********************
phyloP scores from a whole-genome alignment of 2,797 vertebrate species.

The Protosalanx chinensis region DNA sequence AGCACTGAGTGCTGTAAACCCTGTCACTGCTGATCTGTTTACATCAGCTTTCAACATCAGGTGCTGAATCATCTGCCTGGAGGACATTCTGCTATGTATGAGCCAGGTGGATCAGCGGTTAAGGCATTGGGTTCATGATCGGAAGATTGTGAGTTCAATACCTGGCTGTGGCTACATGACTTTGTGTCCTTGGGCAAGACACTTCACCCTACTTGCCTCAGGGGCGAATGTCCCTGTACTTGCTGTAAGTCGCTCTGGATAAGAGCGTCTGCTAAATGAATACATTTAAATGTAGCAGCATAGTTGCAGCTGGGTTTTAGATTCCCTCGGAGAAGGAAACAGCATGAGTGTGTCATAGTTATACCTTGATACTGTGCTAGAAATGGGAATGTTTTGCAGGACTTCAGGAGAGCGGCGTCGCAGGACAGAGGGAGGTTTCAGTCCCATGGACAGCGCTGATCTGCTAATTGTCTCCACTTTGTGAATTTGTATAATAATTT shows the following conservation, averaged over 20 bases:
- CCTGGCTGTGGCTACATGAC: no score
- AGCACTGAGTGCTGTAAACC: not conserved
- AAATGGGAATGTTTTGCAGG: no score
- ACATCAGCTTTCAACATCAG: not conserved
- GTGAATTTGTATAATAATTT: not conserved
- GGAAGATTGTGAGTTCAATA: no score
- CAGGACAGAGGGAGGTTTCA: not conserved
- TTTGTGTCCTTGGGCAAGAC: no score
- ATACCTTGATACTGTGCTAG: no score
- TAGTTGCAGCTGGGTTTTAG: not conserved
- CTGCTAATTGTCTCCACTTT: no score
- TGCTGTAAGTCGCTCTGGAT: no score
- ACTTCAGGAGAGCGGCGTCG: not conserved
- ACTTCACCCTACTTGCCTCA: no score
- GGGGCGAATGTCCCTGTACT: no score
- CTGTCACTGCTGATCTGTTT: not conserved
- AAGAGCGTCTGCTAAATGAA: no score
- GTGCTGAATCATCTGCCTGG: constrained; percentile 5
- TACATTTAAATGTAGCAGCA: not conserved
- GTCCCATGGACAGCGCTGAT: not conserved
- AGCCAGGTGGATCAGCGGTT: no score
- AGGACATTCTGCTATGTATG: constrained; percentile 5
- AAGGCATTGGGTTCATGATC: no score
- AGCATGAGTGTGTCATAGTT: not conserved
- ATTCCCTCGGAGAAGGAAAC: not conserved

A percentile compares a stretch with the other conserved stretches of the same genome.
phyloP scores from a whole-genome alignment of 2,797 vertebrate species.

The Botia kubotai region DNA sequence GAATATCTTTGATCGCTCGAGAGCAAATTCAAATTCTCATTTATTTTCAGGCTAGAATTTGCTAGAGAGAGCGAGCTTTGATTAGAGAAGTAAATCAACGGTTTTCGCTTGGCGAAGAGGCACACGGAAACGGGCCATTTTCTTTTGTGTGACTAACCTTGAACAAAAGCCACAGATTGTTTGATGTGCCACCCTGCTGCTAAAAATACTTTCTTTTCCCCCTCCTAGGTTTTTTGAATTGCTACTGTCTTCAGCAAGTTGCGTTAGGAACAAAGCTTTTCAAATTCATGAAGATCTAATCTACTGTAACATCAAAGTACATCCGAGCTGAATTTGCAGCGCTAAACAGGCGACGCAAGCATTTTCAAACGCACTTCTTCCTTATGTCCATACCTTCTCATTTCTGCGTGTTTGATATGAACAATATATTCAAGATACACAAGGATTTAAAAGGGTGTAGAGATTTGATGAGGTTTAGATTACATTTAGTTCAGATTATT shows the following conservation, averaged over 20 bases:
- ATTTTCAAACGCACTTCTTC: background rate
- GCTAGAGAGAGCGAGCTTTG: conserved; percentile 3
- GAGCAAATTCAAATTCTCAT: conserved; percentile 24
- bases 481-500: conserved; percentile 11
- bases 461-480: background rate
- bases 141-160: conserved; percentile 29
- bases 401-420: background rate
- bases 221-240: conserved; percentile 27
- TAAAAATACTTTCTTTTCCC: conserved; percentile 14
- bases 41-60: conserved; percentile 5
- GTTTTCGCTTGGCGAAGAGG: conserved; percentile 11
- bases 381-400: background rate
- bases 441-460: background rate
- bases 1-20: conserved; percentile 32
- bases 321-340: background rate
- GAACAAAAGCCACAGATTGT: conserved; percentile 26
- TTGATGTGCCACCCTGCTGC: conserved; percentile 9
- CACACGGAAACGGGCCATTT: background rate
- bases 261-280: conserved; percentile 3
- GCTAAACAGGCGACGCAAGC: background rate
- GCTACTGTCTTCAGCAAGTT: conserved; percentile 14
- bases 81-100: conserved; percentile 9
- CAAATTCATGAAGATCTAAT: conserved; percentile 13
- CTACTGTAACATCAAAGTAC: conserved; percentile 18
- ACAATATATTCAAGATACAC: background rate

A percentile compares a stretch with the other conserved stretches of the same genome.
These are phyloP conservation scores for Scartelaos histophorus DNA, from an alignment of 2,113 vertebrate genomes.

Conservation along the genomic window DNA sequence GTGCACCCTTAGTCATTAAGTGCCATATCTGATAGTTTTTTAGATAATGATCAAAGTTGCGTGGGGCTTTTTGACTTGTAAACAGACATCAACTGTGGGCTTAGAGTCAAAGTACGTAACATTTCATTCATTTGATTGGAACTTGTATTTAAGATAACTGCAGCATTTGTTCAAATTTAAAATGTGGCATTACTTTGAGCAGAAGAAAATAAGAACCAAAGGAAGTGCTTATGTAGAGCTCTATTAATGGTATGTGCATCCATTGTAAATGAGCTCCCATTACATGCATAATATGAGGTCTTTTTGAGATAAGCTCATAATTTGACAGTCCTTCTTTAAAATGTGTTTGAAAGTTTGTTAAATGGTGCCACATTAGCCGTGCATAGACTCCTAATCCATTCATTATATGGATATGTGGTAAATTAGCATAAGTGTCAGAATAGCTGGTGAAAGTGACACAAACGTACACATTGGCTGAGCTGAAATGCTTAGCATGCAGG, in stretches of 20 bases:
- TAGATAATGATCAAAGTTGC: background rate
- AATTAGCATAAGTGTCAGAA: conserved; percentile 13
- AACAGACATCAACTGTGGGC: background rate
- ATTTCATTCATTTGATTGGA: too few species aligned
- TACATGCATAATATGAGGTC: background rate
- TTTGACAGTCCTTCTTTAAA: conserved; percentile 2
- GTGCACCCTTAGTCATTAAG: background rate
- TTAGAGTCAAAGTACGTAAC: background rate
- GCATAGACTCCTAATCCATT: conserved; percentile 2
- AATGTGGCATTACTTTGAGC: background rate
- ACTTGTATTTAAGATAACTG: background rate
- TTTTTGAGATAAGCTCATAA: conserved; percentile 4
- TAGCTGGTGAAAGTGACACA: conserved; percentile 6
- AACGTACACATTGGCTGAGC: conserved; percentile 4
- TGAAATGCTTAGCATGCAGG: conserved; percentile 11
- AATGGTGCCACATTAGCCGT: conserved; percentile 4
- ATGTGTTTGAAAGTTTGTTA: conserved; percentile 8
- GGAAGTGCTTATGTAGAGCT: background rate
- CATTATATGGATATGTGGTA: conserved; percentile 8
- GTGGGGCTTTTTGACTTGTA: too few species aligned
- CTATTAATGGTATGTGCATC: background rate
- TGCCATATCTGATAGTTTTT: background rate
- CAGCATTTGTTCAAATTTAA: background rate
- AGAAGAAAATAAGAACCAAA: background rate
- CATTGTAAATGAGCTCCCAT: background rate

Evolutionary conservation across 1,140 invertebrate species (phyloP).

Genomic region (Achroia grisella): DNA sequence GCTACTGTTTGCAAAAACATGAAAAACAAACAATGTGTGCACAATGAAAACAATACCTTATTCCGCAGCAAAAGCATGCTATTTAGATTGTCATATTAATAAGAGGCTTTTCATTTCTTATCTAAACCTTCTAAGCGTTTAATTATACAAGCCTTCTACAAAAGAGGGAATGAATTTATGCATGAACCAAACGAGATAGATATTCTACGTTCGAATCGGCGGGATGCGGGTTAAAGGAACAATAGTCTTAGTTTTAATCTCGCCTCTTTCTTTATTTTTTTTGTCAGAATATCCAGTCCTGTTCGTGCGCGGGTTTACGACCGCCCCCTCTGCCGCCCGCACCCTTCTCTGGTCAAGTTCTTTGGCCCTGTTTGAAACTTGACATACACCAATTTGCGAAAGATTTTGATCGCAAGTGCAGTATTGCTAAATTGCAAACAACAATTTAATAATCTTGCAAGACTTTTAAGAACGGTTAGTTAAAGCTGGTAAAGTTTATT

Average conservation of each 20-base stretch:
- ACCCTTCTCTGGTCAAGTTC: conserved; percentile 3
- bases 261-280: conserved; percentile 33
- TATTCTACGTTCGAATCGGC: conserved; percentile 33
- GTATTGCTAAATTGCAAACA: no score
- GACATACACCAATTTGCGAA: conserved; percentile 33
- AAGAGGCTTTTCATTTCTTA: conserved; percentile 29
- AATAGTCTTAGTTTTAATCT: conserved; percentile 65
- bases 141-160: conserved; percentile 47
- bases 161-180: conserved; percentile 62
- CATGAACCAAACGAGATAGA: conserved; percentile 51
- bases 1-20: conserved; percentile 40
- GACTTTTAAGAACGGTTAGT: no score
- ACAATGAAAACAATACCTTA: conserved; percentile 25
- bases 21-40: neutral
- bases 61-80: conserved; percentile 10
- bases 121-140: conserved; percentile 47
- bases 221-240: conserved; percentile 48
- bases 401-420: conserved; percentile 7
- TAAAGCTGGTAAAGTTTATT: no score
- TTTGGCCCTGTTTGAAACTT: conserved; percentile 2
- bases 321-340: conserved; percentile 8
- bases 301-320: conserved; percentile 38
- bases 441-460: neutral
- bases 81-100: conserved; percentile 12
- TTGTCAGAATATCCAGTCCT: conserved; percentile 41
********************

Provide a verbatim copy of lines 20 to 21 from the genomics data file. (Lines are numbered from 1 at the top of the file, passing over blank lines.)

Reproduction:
- GTGCTGAATCATCTGCCTGG: constrained; percentile 5
- TACATTTAAATGTAGCAGCA: not conserved